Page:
I seriously have so little memory of my childhood it’s absurd. I don’t know if that’s normal or if I’m blocking things out unconsciously. Other people seem to have myriad and many more memories of growing up than I do. My recall is vague and fuzzy with a buzzing background noise that is irksome and distracting, leaving me with a queasy sense that I should leave well enough alone. I remember so very little of my existence growing up that it really is nothing short of frightening. What I have remembered has popped into the fringes of my consciousness, mostly as I’ve been parenting or while writing this blog. As I was writing my last post about heroes, I had a fleeting flash, an anamnesis of recollection. It took me several days to tease out that glimmer of memory and pull it to the forefront of my mind in any coherent way.
Neither of my children has or has had any imaginary friends. Nina has her stuffed animal (a rabbit named Rabbit) which she has loved to very near extinction. But there are no fanciful friends they play with, talk with, giggle with. They have no make-believe companions. But, I did.
From the time I was very young, too young to even remember, until far later than most children maintain imaginary friends, I had two very dear, very close friends: Dommy and Doseck (though I’m not entirely sure how either name was spelled really since by the time I considered spelling their names they had faded into myth at the back of my consciousness). In any case, I loved those guys! They were with me all the time and a constant source of love, support, encouragement and humor. We were the three amigos! Have you ever seen the movie Drop Dead Fred? Kind of like Fred I guess, but much less whacky. Anyway, my mother was always asking me questions about Dommy and Doseck and even from my youngest age I knew better than to share them with her. They were special to me. And anything special to me she either took from me to be her own or tried to destroy. So there was no way I was telling her anything about my two besties.
Not that I could have told her that much even if I’d wanted to really. I had no way of explaining them, no language to characterize, define or describe them. Certainly there was no one like them that I knew of back then. The best I could do was to say that they were grownups, (pause), had jobs, (pause), and were, perhaps, adult human-sized Mexican jumping beans. Ok ok, stop laughing. That was my abstract depiction of them. And I know, it sounded ridiculous even to me when I was 3! But I couldn’t get a better handle on imparting or reporting them. What I began to realize as I parsed them out from the recesses of my subconscious, is that Dommy and Doseck were, in fact, just like me. No, I am not a jumping bean, nor am I Mexican. But there is a reason I couldn’t explain them. They were transgender!! They were the adult embodiment (so to speak) of what I assumed I’d be like as a grown up. They were a cross between what I dreamed of being and what I assumed I’d be like. They were boy/men. Adult height (in the eyes of a child), lean and stocky, had muscles, and sometimes they wore business suits and ties (oh how I loved ties). While other times they wore those boy clothes I coveted (hiking boots or high-tops, jeans, flannel shirts and baseball caps). They were smooth-faced and gentle, strong, capable and graceful. And definitely male. They sported short hair (as did I) and parted it on the side (just like my dad), which they finger-combed out of the way in a jaunty gesture that I found so, so, boyish.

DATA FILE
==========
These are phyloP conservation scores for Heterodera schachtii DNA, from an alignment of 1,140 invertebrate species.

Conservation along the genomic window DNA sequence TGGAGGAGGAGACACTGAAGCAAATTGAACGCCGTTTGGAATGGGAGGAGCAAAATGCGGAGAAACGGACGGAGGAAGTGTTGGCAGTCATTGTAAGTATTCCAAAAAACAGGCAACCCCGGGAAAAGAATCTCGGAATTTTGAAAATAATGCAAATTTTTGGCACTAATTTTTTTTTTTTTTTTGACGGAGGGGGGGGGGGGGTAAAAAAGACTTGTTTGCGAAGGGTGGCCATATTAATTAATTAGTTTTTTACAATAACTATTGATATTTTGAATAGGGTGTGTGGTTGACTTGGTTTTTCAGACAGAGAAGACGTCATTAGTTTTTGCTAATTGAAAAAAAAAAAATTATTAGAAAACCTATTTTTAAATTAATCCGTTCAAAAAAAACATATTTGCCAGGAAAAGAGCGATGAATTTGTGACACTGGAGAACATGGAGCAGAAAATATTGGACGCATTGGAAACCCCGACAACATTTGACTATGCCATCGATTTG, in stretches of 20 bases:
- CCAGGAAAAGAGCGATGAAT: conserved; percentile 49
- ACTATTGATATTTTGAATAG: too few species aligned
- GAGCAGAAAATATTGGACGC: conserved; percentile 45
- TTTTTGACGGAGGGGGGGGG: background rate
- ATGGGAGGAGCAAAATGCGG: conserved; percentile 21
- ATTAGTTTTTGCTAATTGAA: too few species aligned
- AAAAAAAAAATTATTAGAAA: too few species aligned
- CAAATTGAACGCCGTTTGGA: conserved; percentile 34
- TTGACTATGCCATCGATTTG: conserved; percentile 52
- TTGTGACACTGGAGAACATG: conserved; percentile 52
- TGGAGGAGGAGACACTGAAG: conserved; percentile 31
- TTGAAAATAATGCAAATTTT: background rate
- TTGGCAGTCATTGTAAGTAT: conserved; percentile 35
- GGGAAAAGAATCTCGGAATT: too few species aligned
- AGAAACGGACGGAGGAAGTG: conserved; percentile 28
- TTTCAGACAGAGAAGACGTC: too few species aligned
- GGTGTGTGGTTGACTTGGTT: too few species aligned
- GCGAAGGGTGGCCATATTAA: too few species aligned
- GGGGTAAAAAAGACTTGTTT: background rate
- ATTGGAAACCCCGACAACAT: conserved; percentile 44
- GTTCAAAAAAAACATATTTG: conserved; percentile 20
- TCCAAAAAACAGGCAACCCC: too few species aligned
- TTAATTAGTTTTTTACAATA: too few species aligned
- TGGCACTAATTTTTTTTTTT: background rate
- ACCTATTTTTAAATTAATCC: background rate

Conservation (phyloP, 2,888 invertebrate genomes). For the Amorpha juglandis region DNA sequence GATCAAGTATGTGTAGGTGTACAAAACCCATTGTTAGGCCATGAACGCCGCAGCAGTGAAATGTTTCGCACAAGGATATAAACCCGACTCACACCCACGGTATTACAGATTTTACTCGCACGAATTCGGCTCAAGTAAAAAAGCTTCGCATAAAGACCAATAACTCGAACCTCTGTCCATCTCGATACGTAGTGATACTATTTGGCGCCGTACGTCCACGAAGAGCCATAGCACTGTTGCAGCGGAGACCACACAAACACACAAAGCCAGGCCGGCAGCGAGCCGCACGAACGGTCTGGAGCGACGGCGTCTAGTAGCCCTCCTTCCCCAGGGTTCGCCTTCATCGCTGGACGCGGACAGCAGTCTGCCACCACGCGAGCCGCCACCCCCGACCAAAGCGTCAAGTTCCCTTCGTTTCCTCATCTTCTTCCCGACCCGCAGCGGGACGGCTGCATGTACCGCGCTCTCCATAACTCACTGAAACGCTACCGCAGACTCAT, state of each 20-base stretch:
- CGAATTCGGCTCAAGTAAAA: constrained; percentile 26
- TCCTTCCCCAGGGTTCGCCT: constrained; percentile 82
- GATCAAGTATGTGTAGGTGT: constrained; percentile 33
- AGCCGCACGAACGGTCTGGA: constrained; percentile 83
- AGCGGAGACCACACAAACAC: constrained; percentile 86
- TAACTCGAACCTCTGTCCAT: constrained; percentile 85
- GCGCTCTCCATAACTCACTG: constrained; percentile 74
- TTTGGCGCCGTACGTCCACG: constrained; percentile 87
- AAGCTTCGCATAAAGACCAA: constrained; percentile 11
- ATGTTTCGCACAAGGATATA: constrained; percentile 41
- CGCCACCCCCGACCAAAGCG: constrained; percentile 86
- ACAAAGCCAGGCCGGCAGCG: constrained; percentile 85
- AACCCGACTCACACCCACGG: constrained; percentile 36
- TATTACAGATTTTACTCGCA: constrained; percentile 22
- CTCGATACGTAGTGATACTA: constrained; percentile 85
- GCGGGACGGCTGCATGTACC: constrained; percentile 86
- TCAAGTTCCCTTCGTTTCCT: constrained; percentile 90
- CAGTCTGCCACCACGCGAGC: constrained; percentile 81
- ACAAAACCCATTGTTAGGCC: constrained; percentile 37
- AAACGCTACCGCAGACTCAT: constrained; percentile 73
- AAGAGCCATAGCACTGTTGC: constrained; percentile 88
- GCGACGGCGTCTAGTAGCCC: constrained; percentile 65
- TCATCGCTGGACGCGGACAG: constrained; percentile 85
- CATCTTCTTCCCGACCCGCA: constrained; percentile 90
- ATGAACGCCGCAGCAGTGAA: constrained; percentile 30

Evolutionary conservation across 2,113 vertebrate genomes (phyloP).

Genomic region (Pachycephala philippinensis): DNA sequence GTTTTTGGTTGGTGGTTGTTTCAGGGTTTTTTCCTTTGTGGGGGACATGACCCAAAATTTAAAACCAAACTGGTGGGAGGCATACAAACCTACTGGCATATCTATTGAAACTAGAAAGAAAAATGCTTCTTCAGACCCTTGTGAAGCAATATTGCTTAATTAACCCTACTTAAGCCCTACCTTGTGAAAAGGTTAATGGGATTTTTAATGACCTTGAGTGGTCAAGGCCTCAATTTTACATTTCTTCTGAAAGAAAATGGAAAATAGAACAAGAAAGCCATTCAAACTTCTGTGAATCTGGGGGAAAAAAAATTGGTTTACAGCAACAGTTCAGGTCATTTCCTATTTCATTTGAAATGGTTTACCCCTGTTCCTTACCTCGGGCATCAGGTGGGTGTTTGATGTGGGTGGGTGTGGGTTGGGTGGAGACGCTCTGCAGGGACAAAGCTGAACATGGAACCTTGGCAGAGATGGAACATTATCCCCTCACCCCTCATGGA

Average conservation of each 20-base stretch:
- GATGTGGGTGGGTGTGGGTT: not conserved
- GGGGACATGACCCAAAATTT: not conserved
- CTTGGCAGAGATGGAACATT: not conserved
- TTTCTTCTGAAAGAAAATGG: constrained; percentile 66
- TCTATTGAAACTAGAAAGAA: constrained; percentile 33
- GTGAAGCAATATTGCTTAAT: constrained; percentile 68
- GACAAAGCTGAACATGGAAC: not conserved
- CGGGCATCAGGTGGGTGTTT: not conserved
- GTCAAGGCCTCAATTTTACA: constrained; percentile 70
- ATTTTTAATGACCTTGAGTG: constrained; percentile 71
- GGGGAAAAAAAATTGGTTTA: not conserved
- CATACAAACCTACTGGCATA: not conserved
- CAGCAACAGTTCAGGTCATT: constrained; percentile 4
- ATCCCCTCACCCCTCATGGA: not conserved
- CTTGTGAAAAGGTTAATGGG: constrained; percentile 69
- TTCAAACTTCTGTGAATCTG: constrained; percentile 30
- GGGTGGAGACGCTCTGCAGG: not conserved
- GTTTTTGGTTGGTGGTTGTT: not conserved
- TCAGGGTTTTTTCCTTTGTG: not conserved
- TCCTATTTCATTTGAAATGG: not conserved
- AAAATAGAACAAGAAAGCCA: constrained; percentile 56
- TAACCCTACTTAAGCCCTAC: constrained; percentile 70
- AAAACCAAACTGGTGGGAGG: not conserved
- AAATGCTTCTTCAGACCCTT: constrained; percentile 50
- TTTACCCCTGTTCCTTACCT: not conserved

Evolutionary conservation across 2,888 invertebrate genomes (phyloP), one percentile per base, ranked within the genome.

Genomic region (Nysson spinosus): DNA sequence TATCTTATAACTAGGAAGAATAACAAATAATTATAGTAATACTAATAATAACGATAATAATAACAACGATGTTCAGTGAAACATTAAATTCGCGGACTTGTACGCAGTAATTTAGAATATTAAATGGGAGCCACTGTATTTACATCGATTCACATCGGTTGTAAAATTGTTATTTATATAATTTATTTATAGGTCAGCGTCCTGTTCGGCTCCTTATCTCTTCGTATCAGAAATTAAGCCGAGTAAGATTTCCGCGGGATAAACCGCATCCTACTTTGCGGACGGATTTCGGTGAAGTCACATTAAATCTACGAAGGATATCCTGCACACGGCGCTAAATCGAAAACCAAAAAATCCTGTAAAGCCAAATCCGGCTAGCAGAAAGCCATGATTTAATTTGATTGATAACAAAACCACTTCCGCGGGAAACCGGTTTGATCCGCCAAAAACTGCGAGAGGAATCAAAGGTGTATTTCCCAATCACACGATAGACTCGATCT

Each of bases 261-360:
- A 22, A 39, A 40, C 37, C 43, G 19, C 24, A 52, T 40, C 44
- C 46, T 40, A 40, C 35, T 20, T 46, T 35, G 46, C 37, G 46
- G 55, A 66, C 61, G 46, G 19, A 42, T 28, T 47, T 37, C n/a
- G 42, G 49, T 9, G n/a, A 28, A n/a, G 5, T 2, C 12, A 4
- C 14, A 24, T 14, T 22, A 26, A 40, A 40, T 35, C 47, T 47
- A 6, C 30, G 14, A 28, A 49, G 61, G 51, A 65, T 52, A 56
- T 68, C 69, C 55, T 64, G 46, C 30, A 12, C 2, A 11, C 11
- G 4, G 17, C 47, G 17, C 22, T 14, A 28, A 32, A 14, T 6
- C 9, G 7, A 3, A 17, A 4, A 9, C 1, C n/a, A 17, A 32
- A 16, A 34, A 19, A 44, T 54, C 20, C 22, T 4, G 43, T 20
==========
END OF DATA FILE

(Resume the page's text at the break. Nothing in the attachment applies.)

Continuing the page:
Dommy and Doseck were by my side all the time. Except, of course, when they had to work. I don’t know what they did for work, but let’s put it this way, they weren’t in the office very much. They liked all the things I liked and loved to play imagination games with me. They flew in my planes, rode in my cars and we saddled up our horses as we screeched toward fantastical destinations. Which was anywhere away from the insanity of mommy dearest. Dommy and Doseck knew me and loved me. They knew my hopes and my fears, my dreams and my ambitions. They knew I was a boy even if my mother demanded that I was not. They made me laugh when she yelled at me or when I had to wear polyester girls’ clothes. And told me it was alright, that they had to wear stupid things when they were little too. They knew my truths and loved me anyway, and that’s all, I told myself, I had to care about. They were my constant companions. They were my sanity. I haven’t thought of them in many years. Remembering is bittersweet. I realize now that they live on in me still, as part of me rather than outside of me. And I am ever grateful for their presence.